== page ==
CREOL COLLOQUIUM: Scott Diddams, University of Colorado

Friday, April 26, 2024 11 a.m. to noon

Title: Frequency Comb Spectroscopy with Coherent and Incoherent Light

Abstract: Optical frequency combs are a unique spectroscopic tool, providing an unparalleled combination of frequency accuracy, high-resolution and broad spectral coverage. In this talk, I will highlight our development of frequency comb spectroscopy techniques that apply to both the active detection of coherent laser light, as well as passive detection of incoherent thermal light. In the case of coherent spectroscopy, we have developed extremely broad bandwidth mid-infrared frequency combs that span from 3 microns to nearly 25 microns with repetition rates from 100 MHz to 10 GHz. These systems are being applied to high-speed dynamic gas sensing and hyperspectral microscopy with readout directly in the mid-infrared, or via up-conversion and electro-optic sampling with a second comb of few-cycle pulses at 1.5 micron. In a second case, we employ laser-based heterodyne radiometry to measure incoherent light sources in the near-infrared and introduce techniques for absolute frequency calibration with a laser frequency comb. Here we measure solar and atmospheric spectral features with signal-to-noise ratio that matches the fundamental quantum-limited prediction given by the thermal photon distribution and our system’s efficiency, bandwidth, and averaging time. Additionally, we perform direct heterodyne of incoherent thermal light with the frequency comb itself, thereby bringing the power of telecommunications photonics and the precision of frequency comb metrology to laser heterodyne radiometry, with implications for solar and astronomical spectroscopy, remote sensing, and phased-array imaging in the mid and near infrared.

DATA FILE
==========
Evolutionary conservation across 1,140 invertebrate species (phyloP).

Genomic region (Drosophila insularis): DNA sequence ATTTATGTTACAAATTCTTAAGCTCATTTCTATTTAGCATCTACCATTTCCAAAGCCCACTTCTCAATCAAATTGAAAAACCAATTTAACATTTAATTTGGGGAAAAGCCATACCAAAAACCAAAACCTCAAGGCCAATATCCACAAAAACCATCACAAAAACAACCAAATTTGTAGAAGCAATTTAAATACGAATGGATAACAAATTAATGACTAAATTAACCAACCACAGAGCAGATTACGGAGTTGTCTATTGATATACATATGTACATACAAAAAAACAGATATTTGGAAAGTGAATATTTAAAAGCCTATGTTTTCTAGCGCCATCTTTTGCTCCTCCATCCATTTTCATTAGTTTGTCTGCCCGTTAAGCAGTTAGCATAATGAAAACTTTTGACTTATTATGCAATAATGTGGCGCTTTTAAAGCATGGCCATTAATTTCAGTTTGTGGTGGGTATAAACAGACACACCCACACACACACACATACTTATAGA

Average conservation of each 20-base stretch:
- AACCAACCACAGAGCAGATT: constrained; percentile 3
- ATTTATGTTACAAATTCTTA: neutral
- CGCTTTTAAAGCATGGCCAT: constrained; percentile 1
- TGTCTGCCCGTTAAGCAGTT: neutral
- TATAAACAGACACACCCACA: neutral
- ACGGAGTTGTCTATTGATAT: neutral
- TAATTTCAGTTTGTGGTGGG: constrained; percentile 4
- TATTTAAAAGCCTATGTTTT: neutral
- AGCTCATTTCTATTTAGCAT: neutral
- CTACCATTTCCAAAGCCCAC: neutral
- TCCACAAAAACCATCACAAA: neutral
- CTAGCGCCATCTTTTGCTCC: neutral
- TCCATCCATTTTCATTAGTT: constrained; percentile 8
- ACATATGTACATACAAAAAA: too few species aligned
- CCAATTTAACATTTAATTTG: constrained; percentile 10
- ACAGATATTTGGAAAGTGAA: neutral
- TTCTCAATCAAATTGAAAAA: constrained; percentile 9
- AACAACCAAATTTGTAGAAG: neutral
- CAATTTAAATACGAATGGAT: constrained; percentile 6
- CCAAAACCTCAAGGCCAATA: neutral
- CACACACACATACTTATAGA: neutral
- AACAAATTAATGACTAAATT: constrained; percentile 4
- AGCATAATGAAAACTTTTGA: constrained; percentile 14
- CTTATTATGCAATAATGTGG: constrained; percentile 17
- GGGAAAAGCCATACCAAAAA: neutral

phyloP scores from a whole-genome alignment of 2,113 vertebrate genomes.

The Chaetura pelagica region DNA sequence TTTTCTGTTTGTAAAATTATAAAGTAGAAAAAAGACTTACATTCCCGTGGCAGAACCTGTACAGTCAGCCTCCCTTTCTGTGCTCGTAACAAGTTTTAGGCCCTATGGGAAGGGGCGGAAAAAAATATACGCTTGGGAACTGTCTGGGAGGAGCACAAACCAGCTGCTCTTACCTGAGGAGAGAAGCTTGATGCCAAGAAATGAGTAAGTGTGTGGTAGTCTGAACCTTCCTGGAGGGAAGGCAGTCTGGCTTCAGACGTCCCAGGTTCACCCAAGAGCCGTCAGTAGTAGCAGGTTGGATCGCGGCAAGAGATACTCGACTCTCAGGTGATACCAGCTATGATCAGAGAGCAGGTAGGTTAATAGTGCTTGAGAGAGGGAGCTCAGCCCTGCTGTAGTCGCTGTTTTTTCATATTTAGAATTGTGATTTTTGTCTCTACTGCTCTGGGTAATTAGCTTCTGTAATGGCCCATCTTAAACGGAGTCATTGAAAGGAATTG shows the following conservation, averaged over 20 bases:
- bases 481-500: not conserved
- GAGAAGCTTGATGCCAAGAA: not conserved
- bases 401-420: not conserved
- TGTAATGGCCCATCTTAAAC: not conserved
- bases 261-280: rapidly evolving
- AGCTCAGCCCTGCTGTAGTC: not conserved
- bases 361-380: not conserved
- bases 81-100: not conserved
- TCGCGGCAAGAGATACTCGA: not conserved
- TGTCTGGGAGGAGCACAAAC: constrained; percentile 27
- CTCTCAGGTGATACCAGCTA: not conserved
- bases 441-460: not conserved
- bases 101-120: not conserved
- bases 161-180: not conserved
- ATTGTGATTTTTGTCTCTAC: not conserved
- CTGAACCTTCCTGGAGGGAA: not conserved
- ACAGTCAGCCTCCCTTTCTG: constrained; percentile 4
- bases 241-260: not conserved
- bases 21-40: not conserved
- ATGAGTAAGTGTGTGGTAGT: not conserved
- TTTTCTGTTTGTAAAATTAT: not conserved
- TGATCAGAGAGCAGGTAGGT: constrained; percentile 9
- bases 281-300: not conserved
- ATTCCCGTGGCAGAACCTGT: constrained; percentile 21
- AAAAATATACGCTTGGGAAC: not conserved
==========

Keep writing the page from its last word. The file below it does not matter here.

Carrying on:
About the Speaker: Scott Diddams holds the Robert H. Davis Endowed Chair at the University of Colorado Boulder, where he is also Professor of Electrical Engineering and Physics. He carries out experimental research in the fields of precision spectroscopy and quantum metrology, nonlinear optics, microwave photonics and ultrafast lasers. Diddams received the Ph.D. degree from the University of New Mexico in 1996. From 1996 through 2000, he did postdoctroral work at JILA, NIST and the University of Colorado. Subsequently, Diddams was a Research Physicist, Group Leader, and Fellow at NIST (the National Institute of Standards and Technology). In 2022 he transitioned to his present position where he also assumed the role of Faculty Director of the Quantum Engineering Initiative in the College of Engineering and Applied Science. As a postdoc Diddams built the first optical frequency combs in the lab of Nobel laureate John Hall, and throughout his career, he has pioneered the use of these tools for optical clocks, tests of fundamental physics, novel spectroscopy, and astronomy. His research has been documented in more than 750 peer-reviewed publications, conference papers, and invited talks. The work of Dr. Diddams and his research group has also been recognized by multiple awards. These include the Distinguished Presidential Rank Award, the Department of Commerce Gold and Silver Medals for "revolutionizing the way frequency is measured”, as well as the Presidential Early Career Award in Science and Engineering (PECASE), the OPTICA C.E.K. Mees Medal, the IEEE Photonics Society Laser Instrumentation Award, and the IEEE Rabi award. He is a Fellow of OPTICA (formerly OSA), the American Physical Society, and IEEE.

Read More


CREOL : 103


Dr. Konstantin Vodopyanov


CREOL Calendar




CREOL Spring Colloquium College of Optics and Photonics CREOL Seminar UCF CREOL